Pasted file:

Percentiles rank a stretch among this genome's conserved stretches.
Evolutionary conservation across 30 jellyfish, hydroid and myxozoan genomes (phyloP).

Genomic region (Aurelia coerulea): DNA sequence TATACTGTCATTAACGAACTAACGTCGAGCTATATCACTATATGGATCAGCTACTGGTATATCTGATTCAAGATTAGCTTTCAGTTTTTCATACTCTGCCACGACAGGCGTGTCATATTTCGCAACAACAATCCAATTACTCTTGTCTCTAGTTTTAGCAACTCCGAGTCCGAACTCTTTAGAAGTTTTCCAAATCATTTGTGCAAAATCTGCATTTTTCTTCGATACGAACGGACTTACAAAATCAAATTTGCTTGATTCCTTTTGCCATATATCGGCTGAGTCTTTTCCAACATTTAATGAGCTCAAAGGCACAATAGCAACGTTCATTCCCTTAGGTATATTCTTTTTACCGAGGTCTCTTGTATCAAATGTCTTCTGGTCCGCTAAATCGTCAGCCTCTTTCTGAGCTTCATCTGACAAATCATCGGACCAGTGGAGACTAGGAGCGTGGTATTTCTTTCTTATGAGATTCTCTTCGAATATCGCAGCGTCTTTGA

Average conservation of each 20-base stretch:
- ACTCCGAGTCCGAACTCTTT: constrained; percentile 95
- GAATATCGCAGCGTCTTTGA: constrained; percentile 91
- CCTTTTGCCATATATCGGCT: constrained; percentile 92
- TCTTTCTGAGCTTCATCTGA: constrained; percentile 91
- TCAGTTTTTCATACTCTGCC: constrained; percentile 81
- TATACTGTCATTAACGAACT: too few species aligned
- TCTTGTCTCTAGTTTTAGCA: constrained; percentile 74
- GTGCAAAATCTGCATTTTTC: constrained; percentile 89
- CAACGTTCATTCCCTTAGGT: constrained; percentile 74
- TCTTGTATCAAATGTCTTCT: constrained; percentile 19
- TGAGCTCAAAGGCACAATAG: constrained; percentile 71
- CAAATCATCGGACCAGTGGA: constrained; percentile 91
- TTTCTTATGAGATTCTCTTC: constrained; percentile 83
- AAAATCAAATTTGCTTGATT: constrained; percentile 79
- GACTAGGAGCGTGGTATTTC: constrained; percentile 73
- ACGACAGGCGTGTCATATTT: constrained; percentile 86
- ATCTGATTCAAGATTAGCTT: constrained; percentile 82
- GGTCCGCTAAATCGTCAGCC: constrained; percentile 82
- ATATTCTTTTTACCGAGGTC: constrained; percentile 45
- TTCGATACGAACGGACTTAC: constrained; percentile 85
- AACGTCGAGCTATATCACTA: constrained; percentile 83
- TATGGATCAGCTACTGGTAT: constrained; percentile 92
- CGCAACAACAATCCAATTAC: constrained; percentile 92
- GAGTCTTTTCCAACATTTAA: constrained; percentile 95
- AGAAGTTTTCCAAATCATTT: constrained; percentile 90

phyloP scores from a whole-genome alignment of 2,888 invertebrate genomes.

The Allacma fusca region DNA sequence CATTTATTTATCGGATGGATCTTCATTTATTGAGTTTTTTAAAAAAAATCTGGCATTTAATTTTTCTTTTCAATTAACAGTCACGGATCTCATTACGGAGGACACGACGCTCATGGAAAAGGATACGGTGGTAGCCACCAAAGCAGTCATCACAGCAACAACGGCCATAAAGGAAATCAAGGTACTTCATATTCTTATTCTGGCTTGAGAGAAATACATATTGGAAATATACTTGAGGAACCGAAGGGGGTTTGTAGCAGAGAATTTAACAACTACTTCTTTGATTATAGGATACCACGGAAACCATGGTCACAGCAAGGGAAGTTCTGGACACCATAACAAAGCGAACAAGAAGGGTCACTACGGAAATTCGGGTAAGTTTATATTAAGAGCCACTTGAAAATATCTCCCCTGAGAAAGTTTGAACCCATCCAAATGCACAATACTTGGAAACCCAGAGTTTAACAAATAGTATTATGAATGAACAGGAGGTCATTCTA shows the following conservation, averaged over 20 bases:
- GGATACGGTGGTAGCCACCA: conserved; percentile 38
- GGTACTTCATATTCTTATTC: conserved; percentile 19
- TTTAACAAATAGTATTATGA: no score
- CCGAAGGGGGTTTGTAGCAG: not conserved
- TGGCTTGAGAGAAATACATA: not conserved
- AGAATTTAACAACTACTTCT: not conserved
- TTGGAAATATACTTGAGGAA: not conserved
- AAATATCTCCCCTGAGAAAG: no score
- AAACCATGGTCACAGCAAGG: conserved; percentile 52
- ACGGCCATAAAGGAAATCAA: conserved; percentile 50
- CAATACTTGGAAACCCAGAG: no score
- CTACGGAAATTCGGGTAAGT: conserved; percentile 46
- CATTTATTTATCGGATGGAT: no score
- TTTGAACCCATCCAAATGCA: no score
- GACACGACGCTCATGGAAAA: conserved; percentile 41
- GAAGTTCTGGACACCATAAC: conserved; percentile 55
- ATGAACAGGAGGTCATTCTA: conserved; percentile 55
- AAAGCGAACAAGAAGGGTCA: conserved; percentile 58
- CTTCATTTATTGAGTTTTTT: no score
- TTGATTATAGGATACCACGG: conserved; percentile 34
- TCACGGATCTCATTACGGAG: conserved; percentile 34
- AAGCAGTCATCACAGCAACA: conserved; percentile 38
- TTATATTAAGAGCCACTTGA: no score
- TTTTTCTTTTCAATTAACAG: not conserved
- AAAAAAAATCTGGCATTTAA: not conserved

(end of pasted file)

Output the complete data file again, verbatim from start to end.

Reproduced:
Percentiles rank a stretch among this genome's conserved stretches.
Evolutionary conservation across 30 jellyfish, hydroid and myxozoan genomes (phyloP).

Genomic region (Aurelia coerulea): DNA sequence TATACTGTCATTAACGAACTAACGTCGAGCTATATCACTATATGGATCAGCTACTGGTATATCTGATTCAAGATTAGCTTTCAGTTTTTCATACTCTGCCACGACAGGCGTGTCATATTTCGCAACAACAATCCAATTACTCTTGTCTCTAGTTTTAGCAACTCCGAGTCCGAACTCTTTAGAAGTTTTCCAAATCATTTGTGCAAAATCTGCATTTTTCTTCGATACGAACGGACTTACAAAATCAAATTTGCTTGATTCCTTTTGCCATATATCGGCTGAGTCTTTTCCAACATTTAATGAGCTCAAAGGCACAATAGCAACGTTCATTCCCTTAGGTATATTCTTTTTACCGAGGTCTCTTGTATCAAATGTCTTCTGGTCCGCTAAATCGTCAGCCTCTTTCTGAGCTTCATCTGACAAATCATCGGACCAGTGGAGACTAGGAGCGTGGTATTTCTTTCTTATGAGATTCTCTTCGAATATCGCAGCGTCTTTGA

Average conservation of each 20-base stretch:
- ACTCCGAGTCCGAACTCTTT: constrained; percentile 95
- GAATATCGCAGCGTCTTTGA: constrained; percentile 91
- CCTTTTGCCATATATCGGCT: constrained; percentile 92
- TCTTTCTGAGCTTCATCTGA: constrained; percentile 91
- TCAGTTTTTCATACTCTGCC: constrained; percentile 81
- TATACTGTCATTAACGAACT: too few species aligned
- TCTTGTCTCTAGTTTTAGCA: constrained; percentile 74
- GTGCAAAATCTGCATTTTTC: constrained; percentile 89
- CAACGTTCATTCCCTTAGGT: constrained; percentile 74
- TCTTGTATCAAATGTCTTCT: constrained; percentile 19
- TGAGCTCAAAGGCACAATAG: constrained; percentile 71
- CAAATCATCGGACCAGTGGA: constrained; percentile 91
- TTTCTTATGAGATTCTCTTC: constrained; percentile 83
- AAAATCAAATTTGCTTGATT: constrained; percentile 79
- GACTAGGAGCGTGGTATTTC: constrained; percentile 73
- ACGACAGGCGTGTCATATTT: constrained; percentile 86
- ATCTGATTCAAGATTAGCTT: constrained; percentile 82
- GGTCCGCTAAATCGTCAGCC: constrained; percentile 82
- ATATTCTTTTTACCGAGGTC: constrained; percentile 45
- TTCGATACGAACGGACTTAC: constrained; percentile 85
- AACGTCGAGCTATATCACTA: constrained; percentile 83
- TATGGATCAGCTACTGGTAT: constrained; percentile 92
- CGCAACAACAATCCAATTAC: constrained; percentile 92
- GAGTCTTTTCCAACATTTAA: constrained; percentile 95
- AGAAGTTTTCCAAATCATTT: constrained; percentile 90

phyloP scores from a whole-genome alignment of 2,888 invertebrate genomes.

The Allacma fusca region DNA sequence CATTTATTTATCGGATGGATCTTCATTTATTGAGTTTTTTAAAAAAAATCTGGCATTTAATTTTTCTTTTCAATTAACAGTCACGGATCTCATTACGGAGGACACGACGCTCATGGAAAAGGATACGGTGGTAGCCACCAAAGCAGTCATCACAGCAACAACGGCCATAAAGGAAATCAAGGTACTTCATATTCTTATTCTGGCTTGAGAGAAATACATATTGGAAATATACTTGAGGAACCGAAGGGGGTTTGTAGCAGAGAATTTAACAACTACTTCTTTGATTATAGGATACCACGGAAACCATGGTCACAGCAAGGGAAGTTCTGGACACCATAACAAAGCGAACAAGAAGGGTCACTACGGAAATTCGGGTAAGTTTATATTAAGAGCCACTTGAAAATATCTCCCCTGAGAAAGTTTGAACCCATCCAAATGCACAATACTTGGAAACCCAGAGTTTAACAAATAGTATTATGAATGAACAGGAGGTCATTCTA shows the following conservation, averaged over 20 bases:
- GGATACGGTGGTAGCCACCA: conserved; percentile 38
- GGTACTTCATATTCTTATTC: conserved; percentile 19
- TTTAACAAATAGTATTATGA: no score
- CCGAAGGGGGTTTGTAGCAG: not conserved
- TGGCTTGAGAGAAATACATA: not conserved
- AGAATTTAACAACTACTTCT: not conserved
- TTGGAAATATACTTGAGGAA: not conserved
- AAATATCTCCCCTGAGAAAG: no score
- AAACCATGGTCACAGCAAGG: conserved; percentile 52
- ACGGCCATAAAGGAAATCAA: conserved; percentile 50
- CAATACTTGGAAACCCAGAG: no score
- CTACGGAAATTCGGGTAAGT: conserved; percentile 46
- CATTTATTTATCGGATGGAT: no score
- TTTGAACCCATCCAAATGCA: no score
- GACACGACGCTCATGGAAAA: conserved; percentile 41
- GAAGTTCTGGACACCATAAC: conserved; percentile 55
- ATGAACAGGAGGTCATTCTA: conserved; percentile 55
- AAAGCGAACAAGAAGGGTCA: conserved; percentile 58
- CTTCATTTATTGAGTTTTTT: no score
- TTGATTATAGGATACCACGG: conserved; percentile 34
- TCACGGATCTCATTACGGAG: conserved; percentile 34
- AAGCAGTCATCACAGCAACA: conserved; percentile 38
- TTATATTAAGAGCCACTTGA: no score
- TTTTTCTTTTCAATTAACAG: not conserved
- AAAAAAAATCTGGCATTTAA: not conserved